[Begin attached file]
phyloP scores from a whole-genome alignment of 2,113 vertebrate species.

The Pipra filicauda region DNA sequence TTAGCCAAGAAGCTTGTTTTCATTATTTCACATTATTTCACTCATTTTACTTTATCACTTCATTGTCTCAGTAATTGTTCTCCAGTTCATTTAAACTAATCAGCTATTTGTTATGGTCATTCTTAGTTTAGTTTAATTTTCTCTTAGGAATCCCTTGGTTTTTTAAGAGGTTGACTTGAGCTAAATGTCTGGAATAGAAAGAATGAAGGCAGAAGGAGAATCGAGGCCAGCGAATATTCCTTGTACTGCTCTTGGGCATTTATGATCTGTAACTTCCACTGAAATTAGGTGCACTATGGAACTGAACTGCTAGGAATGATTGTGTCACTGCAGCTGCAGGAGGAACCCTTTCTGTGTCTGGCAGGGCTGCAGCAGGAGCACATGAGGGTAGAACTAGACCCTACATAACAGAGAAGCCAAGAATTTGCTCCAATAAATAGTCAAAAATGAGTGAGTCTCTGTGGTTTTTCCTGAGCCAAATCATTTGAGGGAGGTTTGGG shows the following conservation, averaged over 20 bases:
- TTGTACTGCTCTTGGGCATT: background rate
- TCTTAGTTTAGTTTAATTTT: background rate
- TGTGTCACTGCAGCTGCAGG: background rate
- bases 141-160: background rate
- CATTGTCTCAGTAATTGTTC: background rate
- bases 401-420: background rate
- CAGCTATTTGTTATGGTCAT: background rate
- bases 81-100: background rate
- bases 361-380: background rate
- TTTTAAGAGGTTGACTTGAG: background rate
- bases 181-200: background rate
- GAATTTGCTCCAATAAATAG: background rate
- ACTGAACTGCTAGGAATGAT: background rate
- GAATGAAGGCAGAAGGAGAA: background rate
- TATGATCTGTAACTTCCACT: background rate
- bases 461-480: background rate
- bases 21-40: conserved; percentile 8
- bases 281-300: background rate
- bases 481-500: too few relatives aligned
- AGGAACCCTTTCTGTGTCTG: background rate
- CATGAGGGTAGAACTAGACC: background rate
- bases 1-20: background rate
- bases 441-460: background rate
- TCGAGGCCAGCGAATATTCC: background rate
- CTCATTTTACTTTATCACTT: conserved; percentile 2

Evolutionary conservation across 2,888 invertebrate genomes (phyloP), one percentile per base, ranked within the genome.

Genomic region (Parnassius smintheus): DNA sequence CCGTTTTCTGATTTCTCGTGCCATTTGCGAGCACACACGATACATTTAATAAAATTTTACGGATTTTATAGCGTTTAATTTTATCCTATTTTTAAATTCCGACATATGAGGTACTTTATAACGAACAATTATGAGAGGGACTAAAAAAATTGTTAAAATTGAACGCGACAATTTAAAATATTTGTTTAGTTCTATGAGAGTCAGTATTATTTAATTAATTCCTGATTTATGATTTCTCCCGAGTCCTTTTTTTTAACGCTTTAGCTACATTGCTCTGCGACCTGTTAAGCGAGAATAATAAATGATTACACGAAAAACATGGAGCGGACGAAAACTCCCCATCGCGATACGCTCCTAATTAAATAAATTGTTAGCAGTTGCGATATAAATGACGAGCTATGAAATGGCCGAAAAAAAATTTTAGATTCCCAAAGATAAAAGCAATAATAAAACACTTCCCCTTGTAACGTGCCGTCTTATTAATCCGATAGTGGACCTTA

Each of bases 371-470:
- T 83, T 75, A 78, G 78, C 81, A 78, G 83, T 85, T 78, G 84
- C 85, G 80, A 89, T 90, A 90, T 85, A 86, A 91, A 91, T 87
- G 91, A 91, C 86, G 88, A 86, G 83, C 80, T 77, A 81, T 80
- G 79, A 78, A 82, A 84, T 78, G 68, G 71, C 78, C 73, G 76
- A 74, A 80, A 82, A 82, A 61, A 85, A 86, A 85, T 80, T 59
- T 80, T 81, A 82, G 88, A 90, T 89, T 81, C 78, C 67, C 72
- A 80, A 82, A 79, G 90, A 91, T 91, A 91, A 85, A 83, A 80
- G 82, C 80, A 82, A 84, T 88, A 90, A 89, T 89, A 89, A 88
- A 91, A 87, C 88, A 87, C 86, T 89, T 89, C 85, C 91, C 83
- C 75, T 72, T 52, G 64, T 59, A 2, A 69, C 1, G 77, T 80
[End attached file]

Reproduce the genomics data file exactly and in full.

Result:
phyloP scores from a whole-genome alignment of 2,113 vertebrate species.

The Pipra filicauda region DNA sequence TTAGCCAAGAAGCTTGTTTTCATTATTTCACATTATTTCACTCATTTTACTTTATCACTTCATTGTCTCAGTAATTGTTCTCCAGTTCATTTAAACTAATCAGCTATTTGTTATGGTCATTCTTAGTTTAGTTTAATTTTCTCTTAGGAATCCCTTGGTTTTTTAAGAGGTTGACTTGAGCTAAATGTCTGGAATAGAAAGAATGAAGGCAGAAGGAGAATCGAGGCCAGCGAATATTCCTTGTACTGCTCTTGGGCATTTATGATCTGTAACTTCCACTGAAATTAGGTGCACTATGGAACTGAACTGCTAGGAATGATTGTGTCACTGCAGCTGCAGGAGGAACCCTTTCTGTGTCTGGCAGGGCTGCAGCAGGAGCACATGAGGGTAGAACTAGACCCTACATAACAGAGAAGCCAAGAATTTGCTCCAATAAATAGTCAAAAATGAGTGAGTCTCTGTGGTTTTTCCTGAGCCAAATCATTTGAGGGAGGTTTGGG shows the following conservation, averaged over 20 bases:
- TTGTACTGCTCTTGGGCATT: background rate
- TCTTAGTTTAGTTTAATTTT: background rate
- TGTGTCACTGCAGCTGCAGG: background rate
- bases 141-160: background rate
- CATTGTCTCAGTAATTGTTC: background rate
- bases 401-420: background rate
- CAGCTATTTGTTATGGTCAT: background rate
- bases 81-100: background rate
- bases 361-380: background rate
- TTTTAAGAGGTTGACTTGAG: background rate
- bases 181-200: background rate
- GAATTTGCTCCAATAAATAG: background rate
- ACTGAACTGCTAGGAATGAT: background rate
- GAATGAAGGCAGAAGGAGAA: background rate
- TATGATCTGTAACTTCCACT: background rate
- bases 461-480: background rate
- bases 21-40: conserved; percentile 8
- bases 281-300: background rate
- bases 481-500: too few relatives aligned
- AGGAACCCTTTCTGTGTCTG: background rate
- CATGAGGGTAGAACTAGACC: background rate
- bases 1-20: background rate
- bases 441-460: background rate
- TCGAGGCCAGCGAATATTCC: background rate
- CTCATTTTACTTTATCACTT: conserved; percentile 2

Evolutionary conservation across 2,888 invertebrate genomes (phyloP), one percentile per base, ranked within the genome.

Genomic region (Parnassius smintheus): DNA sequence CCGTTTTCTGATTTCTCGTGCCATTTGCGAGCACACACGATACATTTAATAAAATTTTACGGATTTTATAGCGTTTAATTTTATCCTATTTTTAAATTCCGACATATGAGGTACTTTATAACGAACAATTATGAGAGGGACTAAAAAAATTGTTAAAATTGAACGCGACAATTTAAAATATTTGTTTAGTTCTATGAGAGTCAGTATTATTTAATTAATTCCTGATTTATGATTTCTCCCGAGTCCTTTTTTTTAACGCTTTAGCTACATTGCTCTGCGACCTGTTAAGCGAGAATAATAAATGATTACACGAAAAACATGGAGCGGACGAAAACTCCCCATCGCGATACGCTCCTAATTAAATAAATTGTTAGCAGTTGCGATATAAATGACGAGCTATGAAATGGCCGAAAAAAAATTTTAGATTCCCAAAGATAAAAGCAATAATAAAACACTTCCCCTTGTAACGTGCCGTCTTATTAATCCGATAGTGGACCTTA

Each of bases 371-470:
- T 83, T 75, A 78, G 78, C 81, A 78, G 83, T 85, T 78, G 84
- C 85, G 80, A 89, T 90, A 90, T 85, A 86, A 91, A 91, T 87
- G 91, A 91, C 86, G 88, A 86, G 83, C 80, T 77, A 81, T 80
- G 79, A 78, A 82, A 84, T 78, G 68, G 71, C 78, C 73, G 76
- A 74, A 80, A 82, A 82, A 61, A 85, A 86, A 85, T 80, T 59
- T 80, T 81, A 82, G 88, A 90, T 89, T 81, C 78, C 67, C 72
- A 80, A 82, A 79, G 90, A 91, T 91, A 91, A 85, A 83, A 80
- G 82, C 80, A 82, A 84, T 88, A 90, A 89, T 89, A 89, A 88
- A 91, A 87, C 88, A 87, C 86, T 89, T 89, C 85, C 91, C 83
- C 75, T 72, T 52, G 64, T 59, A 2, A 69, C 1, G 77, T 80